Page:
traffic requiring a service assurance (prioritized traffic).
* No changes in a router's forwarding behavior.
* Based on centralized control through a distributed network control
* Support different network requirements such as high traffic volume
and prefix scaling.
* Ability to adjust the optimal path dynamically upon the changes of
network status. No need for reserving resources for physical
links in advance.
Building on the above documents, this document defines an
architecture meeting these requirements by using a strategy of
multiple BGP sessions and a PCE as the centralized controller. The
architecture depends on the central control element (PCE) to compute
the optimal path and utilizes the dynamic routing behavior of IGP and
BGP for forwarding the traffic.
This document uses the following terms defined in [RFC5440
PCE: Path Computation Element
PCEP: PCE Protocol
PCC: Path Computation Client
Other terms are used in this document:
CCDR: Centralized Control Dynamic Routing
E2E: End to End
ECMP: Equal-Cost Multipath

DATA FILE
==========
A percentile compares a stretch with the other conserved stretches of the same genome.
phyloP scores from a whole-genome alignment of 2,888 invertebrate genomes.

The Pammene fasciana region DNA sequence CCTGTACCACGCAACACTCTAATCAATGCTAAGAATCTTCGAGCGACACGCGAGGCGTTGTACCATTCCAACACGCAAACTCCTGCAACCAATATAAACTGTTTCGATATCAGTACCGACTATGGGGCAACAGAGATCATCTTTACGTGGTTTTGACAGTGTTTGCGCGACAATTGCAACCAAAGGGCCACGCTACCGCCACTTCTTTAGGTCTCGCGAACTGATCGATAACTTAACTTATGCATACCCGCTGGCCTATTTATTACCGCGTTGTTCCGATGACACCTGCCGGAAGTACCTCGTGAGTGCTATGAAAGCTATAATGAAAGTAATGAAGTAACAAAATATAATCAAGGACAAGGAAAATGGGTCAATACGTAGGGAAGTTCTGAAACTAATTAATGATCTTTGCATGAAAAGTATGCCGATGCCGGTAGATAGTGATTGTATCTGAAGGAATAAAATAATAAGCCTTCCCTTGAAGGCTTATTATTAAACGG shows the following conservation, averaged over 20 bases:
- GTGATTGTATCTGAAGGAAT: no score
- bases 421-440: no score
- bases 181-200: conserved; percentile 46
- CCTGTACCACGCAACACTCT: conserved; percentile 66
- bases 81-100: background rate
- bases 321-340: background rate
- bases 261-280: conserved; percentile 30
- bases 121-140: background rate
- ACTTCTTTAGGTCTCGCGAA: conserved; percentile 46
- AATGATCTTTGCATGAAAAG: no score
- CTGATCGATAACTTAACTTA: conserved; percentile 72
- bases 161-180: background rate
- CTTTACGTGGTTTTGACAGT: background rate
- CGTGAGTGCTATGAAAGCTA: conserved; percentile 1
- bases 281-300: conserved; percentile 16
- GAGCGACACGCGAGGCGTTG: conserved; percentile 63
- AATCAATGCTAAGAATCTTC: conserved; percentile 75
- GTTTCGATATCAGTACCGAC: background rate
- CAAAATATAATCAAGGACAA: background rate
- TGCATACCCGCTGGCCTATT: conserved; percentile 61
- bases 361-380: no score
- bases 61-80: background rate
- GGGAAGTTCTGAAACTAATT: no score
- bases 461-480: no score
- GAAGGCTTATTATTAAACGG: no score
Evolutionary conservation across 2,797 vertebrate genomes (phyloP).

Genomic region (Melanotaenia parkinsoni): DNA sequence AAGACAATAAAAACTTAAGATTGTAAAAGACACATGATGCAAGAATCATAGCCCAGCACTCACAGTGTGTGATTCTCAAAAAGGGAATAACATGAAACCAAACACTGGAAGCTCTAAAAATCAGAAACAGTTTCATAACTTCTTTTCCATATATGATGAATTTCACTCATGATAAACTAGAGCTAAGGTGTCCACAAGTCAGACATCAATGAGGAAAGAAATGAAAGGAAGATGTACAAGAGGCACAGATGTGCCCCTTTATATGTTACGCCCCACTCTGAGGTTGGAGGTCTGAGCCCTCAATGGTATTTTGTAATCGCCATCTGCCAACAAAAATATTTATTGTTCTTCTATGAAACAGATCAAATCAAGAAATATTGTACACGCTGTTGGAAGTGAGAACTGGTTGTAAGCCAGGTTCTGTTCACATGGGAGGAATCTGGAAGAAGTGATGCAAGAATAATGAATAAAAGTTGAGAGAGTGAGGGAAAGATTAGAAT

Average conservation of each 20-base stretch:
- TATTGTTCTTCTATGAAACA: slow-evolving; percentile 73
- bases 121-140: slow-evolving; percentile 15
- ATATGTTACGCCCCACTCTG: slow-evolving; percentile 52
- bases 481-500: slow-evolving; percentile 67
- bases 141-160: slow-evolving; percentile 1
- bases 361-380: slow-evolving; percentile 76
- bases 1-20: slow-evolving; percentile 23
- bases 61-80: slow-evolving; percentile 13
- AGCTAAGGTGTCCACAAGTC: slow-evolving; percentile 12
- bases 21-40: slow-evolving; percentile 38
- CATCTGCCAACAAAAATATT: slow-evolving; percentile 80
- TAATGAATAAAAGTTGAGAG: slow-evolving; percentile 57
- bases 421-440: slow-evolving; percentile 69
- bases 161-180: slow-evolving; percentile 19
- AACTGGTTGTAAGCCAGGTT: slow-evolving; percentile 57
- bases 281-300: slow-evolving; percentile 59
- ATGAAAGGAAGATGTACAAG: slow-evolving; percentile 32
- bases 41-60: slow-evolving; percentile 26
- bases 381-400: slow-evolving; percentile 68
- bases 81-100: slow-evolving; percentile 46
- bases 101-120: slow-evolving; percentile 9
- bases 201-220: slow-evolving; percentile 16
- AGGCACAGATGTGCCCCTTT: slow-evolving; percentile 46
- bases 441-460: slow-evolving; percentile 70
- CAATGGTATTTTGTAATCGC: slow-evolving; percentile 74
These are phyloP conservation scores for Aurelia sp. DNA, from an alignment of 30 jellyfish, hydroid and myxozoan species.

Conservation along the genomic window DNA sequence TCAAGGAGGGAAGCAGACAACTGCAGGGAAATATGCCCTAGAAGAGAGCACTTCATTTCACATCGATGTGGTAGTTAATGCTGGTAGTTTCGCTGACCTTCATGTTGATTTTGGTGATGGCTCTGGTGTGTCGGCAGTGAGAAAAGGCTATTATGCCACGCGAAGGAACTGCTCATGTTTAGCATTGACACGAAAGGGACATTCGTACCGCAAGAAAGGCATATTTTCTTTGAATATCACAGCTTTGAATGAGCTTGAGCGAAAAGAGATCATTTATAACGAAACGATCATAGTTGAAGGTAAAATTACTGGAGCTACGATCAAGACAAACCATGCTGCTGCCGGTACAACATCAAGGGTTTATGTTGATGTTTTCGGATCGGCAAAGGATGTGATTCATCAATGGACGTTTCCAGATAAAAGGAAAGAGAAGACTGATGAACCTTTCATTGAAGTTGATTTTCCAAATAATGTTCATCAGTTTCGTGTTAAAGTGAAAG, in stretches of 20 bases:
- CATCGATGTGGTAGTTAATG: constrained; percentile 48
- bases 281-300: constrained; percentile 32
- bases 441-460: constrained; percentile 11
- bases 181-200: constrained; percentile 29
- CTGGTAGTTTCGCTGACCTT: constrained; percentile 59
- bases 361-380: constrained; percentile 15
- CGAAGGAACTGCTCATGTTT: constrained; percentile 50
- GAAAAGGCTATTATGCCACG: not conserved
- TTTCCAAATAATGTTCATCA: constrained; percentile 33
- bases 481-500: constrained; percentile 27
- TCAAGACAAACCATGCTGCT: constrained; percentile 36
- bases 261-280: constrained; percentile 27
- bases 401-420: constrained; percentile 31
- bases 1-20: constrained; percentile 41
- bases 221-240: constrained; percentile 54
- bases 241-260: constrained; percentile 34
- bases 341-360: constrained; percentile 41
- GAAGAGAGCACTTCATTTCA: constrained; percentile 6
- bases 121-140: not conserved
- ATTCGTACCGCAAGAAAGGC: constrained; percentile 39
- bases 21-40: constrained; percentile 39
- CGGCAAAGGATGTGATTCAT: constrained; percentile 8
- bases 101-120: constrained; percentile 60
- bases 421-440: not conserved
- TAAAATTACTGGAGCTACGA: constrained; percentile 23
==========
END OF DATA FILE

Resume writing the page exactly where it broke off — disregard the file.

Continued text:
RR: Route Reflector
SDN: Software-Defined Network
3. CCDR Architecture in a Simple Topology
Figure 1 illustrates the CCDR architecture for traffic engineering in
a simple topology. The topology is composed of four devices, which
are SW1, SW2, R1, and R2. There are multiple physical links between
R1 and R2. Traffic between prefix PF11 (on SW1) and prefix PF21 (on
SW2) is normal traffic; traffic between prefix PF12 (on SW1) and
prefix PF22 (on SW2) is priority traffic that should be treated
+----------+ PCE +--------+
| +-----+ |
| BGP Session 1(lo11/lo21)|
| BGP Session 2(lo12/lo22)|
PF12 | | PF22
PF11 | | PF21
+---+ +-----+-----+ +-----+-----+ +---+
+---+ | R1 +-------------+ R2 | +---+
Figure 1: CCDR Architecture in a Simple Topology
In the intra-domain scenario, IGP and BGP combined with a PCE are
deployed between R1 and R2. In the inter-domain scenario, only
native BGP is deployed. The traffic between each address pair may
change in real time and the corresponding source/destination
addresses of the traffic may also change dynamically.
The key ideas of the CCDR architecture for this simple topology are
* Build two BGP sessions between R1 and R2 via the different
loopback addresses on these routers (lo11 and lo12 are the
loopback addresses of R1, and lo21 and lo22 are the loopback
addresses of R2).
* Using the PCE, set the explicit peer route on R1 and R2 for BGP
next hop to different physical link addresses between R1 and R2.
The explicit peer route can be set in the format of a static
route, which is different from the route learned from IGP.
* Send different prefixes via the established BGP sessions. For